Slovenia’s anti-immigrant party comes out ahead in parliamentary election

EPA-EFE/ANTONIO BAT

Janez Jansa (C), President of the SDS (Slovenian Democratic Party) and candidate for the snap parliamentary elections talks to the media after his party won, according to the initial polls result, in Ljubljana, Slovenia, June 3, 2018.

Slovenia’s anti-immigrant party comes out ahead in parliamentary election


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Fresh on the heels of major upheavals to the governing landscape of EU giants Italy and Spain, one of the European Union’s newest Member States, Slovenia, has cast its vote for an anti-immigrant party led by a former prime minister who at one time was a liberal, pro-democracy dissident, but who later spent time in prison on bribery charges.

The centre-right Slovenia Democratic party (SDS) of ex-Prime Minister Janez Janša captured 25% of the vote in Sunday’s poll, enough to have come out on top. The party will most likely struggle to cobble together enough support to form a coalition government as its anti-immigrant, ultranationalist rhetoric has alienated most of the political parties that could be seen as potential allies of the SDS.

“We will probably have to wait for some time … before serious talks on a new government will be possible,” said Janša after casting his ballot, while acknowledging that the negotiations to form a new government will most likely take considerable time and effort.

Janša, who was prime minister from 2004 to 2008 and from 2012 to 2013, served a six-month prison sentence in 2014 after being convicted on bribery charges for seeking €2 million in compensation for an arms supply deal with Finnish firm Patria.

During his most recent campaign, Janša promised to cut taxes and speed up the privatisation process, while also vowing to keep migrants from the Middle East and Africa out of Slovenia, a tiny nation of just under 2.1 million people located between the Adriatic Sea and the Alps.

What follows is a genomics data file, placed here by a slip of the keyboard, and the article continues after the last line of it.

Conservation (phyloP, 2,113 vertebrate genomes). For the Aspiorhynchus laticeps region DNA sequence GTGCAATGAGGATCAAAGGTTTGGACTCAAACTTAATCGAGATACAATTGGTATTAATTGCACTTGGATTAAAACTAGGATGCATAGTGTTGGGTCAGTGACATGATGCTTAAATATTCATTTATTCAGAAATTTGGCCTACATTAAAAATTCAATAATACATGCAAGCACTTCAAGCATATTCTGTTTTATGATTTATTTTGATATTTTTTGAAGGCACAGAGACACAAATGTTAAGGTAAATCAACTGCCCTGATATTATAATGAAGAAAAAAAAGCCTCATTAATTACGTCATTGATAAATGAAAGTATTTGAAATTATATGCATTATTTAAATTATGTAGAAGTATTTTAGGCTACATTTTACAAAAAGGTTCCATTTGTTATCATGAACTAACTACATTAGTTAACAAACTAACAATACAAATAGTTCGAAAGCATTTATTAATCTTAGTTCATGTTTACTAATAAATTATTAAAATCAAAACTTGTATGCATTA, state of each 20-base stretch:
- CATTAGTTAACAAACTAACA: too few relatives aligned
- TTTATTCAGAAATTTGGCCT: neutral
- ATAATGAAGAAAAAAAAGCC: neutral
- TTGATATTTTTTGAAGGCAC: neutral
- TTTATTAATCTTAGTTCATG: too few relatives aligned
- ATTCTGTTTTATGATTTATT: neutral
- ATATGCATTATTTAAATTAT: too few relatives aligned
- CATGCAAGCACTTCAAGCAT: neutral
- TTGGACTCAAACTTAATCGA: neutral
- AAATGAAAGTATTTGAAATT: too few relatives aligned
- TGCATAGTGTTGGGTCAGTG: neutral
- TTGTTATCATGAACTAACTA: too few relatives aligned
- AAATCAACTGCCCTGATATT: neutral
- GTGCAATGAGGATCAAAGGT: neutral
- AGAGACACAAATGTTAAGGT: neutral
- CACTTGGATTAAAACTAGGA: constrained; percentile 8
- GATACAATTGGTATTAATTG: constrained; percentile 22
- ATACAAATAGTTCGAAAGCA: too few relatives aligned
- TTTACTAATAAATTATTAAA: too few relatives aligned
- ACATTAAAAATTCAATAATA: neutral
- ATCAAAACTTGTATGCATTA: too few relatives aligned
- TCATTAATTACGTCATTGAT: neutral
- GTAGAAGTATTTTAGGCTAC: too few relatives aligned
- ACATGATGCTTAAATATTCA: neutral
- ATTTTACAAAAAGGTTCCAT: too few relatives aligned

Slovenia is the latest East European nation to turn to the far-right as the issue of illegal immigration from the war-torn regions of the Near East and Central Asia continue to dominate the domestic social and political agenda of many of the EU Member States.

Hardline, Eurosceptic political parties in Hungary and Poland have frequently clashed with Brussels over the EU’s planned policy plans for a quota system for asylum seekers.

Janša and the SDS are close allies of Hungary’s firebrand nationalist president and fervent leader of Eastern Europe’s populist anti-immigration wave, Viktor Orbán. Much like Orbán, Janša is a former pro-democracy dissident who spent time in prison in the late 1980s for his opposition to the Communist government, when Slovenia was a constituent republic of the former Yugoslavia. Much in the same way that his counterpart has become a champion of illiberalism, Janša has also become one of the most vocal opponents of the EU’s policy to illegal immigration.

Janša’s SDS will need to partner with at least two other parties to gain a majority in the parliament, a prospect that Slovene President Borut Pahor said he would be willing to wait for if Janša and his party can quickly come to an agreement on the formation of a coalition government.

With 99% of the 1.7 million ballots cast, the SDS is poised to capture 25 seats in the 90-seat parliament. Centre-left party leader Marjan Šarec and his namesake party, the LMS, came in second with 12.6% of the vote and 13 seats. Former Prime Minister Miro Cerar‘s Party of the Modern Centre came in fourth place with just 10 seats.

“If everyone sticks to what they said before the election, we expect to get a chance to form a government,” said Šarec while commenting on his own expectations of forming a coalition government after the nearly all of the parties in the June 3 election said they would not join an SDS-led government.

The election was announced in March following the sudden resignation of Cerar only weeks before his term was scheduled to end. Cerar’s decision to step down came after the country’s supreme court annulled a September 2017 referendum to construct a railway that would link Divača, a railway hub near the Italian border, and the Adriatic port city of Koper on the Istrian Peninsula.

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